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Frank D. Drake (1930-2022)

Drake pioneered the field of SETI (Search for Extraterrestrial Intelligence).

Published onApr 25, 2023
Frank D. Drake (1930-2022)
Figure 1

Photo credit: Seth Shostak

Frank Donald Drake, an astronomer who pioneered the field of SETI (Search for Extraterrestrial Intelligence) died on Friday September 2, 2022 at the age of 92.

Born in Chicago, Illinois on May 28, 1930, Drake showed an early interest in chemistry and electronics. He entered Cornell University as an undergraduate and was a participant in the Navy’s Reserve Officer Training Corps. Upon graduation, he was assigned to the U.S.S. Albany and put in charge of the ship’s electronics. When he entered Harvard University as a graduate student in radio astronomy he continued to follow this interest in electronics.

At Harvard he earned his Ph.D. and then took a position with the newly constituted National Radio Astronomy Observatory (NRAO) in Green Bank, West Virginia. The fledgling Observatory purchased a radio telescope “kit” from the Blaw-Knox Corporation in 1958 in order to quickly have a research-grade instrument until a planned, larger antenna could be built. A year later, the assembled telescope, with its 85-foot reflector, was outfitted for observations and dedicated to Howard Tatel, an engineer who designed its novel mount. This prompted the NRAO director to suggest to Drake that he come up with a research program to use the new instrument..

Drake decided to follow another of his long-standing interests, and search for extraterrestrial transmissions at microwave frequencies. The idea that intelligent beings elsewhere might be using radio as a communication mode was already had already been established – both Guglielmo Marconi and Nikola Tesla had attempted to pick up signals from Mars that they could attribute to beings on the Red Planet. With the greater astronomical sophistication that had developed by the 1950s, Drake opted to skip Mars, and point the Tatel Radio Telescope in the direction of two nearby (about 12 light-years) stars, tau Ceti and epsilon Eridani.

For several weeks Drake searched for radio emission from the vicinity of these stars. The receiver was a commercial product designed for shortwave listening, and he used a simple motor drive to sweep its tuning up and down the dial. He chose to look at frequencies adjacent to the radio emission line (1420 MHz) of neutral hydrogen, on the grounds that this naturally produced line would be known to any technically proficient civilization, and therefore would serve as a marker for the guidance of societies who might wish to make contact. Drake was unaware of a paper published in 1959 by two Cornell University physicists who were arguing for just such experiments, pointing out that anyone with technology that was at least as advanced as our own could send detectable radio signals.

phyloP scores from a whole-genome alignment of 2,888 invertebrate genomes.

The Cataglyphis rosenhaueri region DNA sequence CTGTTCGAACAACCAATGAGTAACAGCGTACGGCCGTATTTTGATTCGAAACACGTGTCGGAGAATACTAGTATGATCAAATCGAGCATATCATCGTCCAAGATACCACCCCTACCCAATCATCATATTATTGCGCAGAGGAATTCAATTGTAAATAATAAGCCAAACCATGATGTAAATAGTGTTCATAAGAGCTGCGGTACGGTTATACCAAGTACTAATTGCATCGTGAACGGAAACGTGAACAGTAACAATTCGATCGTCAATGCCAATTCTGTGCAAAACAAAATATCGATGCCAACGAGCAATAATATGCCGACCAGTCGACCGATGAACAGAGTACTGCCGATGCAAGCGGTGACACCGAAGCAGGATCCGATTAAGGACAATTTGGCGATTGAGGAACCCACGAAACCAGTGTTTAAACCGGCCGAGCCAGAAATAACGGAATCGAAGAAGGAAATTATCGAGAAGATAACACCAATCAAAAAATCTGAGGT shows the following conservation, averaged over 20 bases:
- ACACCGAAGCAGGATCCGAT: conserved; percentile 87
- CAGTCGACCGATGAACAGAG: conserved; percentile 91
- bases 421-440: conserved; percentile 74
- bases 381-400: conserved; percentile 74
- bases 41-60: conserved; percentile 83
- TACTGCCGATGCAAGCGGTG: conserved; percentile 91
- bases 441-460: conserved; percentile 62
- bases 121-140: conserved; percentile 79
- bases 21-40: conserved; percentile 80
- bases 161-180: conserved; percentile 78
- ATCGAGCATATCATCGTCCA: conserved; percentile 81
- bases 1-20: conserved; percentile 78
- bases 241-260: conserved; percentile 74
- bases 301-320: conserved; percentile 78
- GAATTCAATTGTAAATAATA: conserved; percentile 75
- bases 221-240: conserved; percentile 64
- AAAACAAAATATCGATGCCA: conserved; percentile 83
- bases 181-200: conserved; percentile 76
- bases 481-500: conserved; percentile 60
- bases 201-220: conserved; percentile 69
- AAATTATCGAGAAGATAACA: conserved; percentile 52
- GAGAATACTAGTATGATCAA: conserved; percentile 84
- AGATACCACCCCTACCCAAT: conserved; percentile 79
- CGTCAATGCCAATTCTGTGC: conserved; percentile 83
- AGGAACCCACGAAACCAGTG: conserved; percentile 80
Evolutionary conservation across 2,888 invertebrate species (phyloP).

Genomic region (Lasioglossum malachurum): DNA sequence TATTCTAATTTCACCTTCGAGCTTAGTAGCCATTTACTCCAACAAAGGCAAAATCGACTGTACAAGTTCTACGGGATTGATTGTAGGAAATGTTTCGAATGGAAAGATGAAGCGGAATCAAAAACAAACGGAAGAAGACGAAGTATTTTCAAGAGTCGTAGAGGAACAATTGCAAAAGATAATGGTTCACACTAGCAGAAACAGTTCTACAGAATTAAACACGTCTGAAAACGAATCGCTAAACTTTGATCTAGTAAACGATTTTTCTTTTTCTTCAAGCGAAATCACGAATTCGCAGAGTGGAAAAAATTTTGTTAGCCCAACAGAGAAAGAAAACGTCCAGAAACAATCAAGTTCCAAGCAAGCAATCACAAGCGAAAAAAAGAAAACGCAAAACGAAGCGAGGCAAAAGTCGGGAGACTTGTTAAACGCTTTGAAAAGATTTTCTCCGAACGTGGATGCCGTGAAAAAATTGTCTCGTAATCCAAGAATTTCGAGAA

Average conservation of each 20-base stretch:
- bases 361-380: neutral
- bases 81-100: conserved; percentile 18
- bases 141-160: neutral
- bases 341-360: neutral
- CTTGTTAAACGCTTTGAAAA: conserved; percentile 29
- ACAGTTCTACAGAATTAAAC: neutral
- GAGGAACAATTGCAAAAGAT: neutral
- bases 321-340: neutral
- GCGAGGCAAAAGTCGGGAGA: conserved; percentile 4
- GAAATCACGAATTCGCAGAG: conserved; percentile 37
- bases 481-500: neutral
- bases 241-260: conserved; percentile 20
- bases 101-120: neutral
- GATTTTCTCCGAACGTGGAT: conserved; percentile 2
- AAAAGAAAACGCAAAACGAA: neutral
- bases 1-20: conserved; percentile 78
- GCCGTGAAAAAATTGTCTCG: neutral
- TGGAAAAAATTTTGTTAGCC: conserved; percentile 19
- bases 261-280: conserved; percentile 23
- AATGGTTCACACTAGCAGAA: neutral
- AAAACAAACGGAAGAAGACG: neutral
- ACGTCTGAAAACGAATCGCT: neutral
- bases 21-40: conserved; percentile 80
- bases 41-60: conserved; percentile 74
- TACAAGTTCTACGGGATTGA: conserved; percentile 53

Drake named this first modern SETI experiment Project Ozma, a reference to the princess in Frank Baum’s books, as she was in a world “both wonderful and far away.” Although Project Ozma didn’t detect any extraterrestrial transmissions, it nonetheless attracted world-wide attention. As a consequence, the National Academy of Sciences suggested that Drake organize a small conference to discuss the nature and potential of trying to find evidence of intelligence in the cosmos. Thus, in the summer of 1961 a group of about a dozen prominent scientists and engineers met in Green Bank. As an agenda for this gathering, Drake wrote a simple equation, consisting of seven concatenated terms whose product would be the estimated number of galactic societies who were producing signals that we, at least in principle, could discover. This formulation has become known as the Drake Equation, and is cited as the second most-famous equation in science (after Einstein’s E = mc2).

Drake eventually worked at Cornell, the Arecibo radio telescope, and at the University of California, Santa Cruz. He became president of the SETI Institute after its founding in 1984. He continued to promote SETI even after his official retirement in 2010 at the age of eighty. As he said at the time, “I’m never going to retire from SETI.”

Frank Drake was a man of extensive influence, inspiring many of today’s SETI practitioners who, as students, were informed by his efforts. A book published in 1992 and co-authored with Dava Sobel, “Is Anyone Out There?”, describes his career in detail. He was a soft-spoken person of perpetual good humor and astounding patience. When asked whether his tranquil demeanor was due to dealing with his children, he smiled and responded “No. It was students.”

It is a rare scientific discipline for which the pioneer can live to see an idea and experiment become a continuing research endeavor, one that fascinates not just scientists, but the public at large. His initiative led to the flowering of SETI, an effort that promises to someday deliver profoundly important news; namely, that Earth is not the only world to have spawned life able to seek out and find other worlds that have done the same.

Drake leaves behind his wife, Amahl and two daughters, as well as three children from a previous marriage.

Drake’s AstroGen entry

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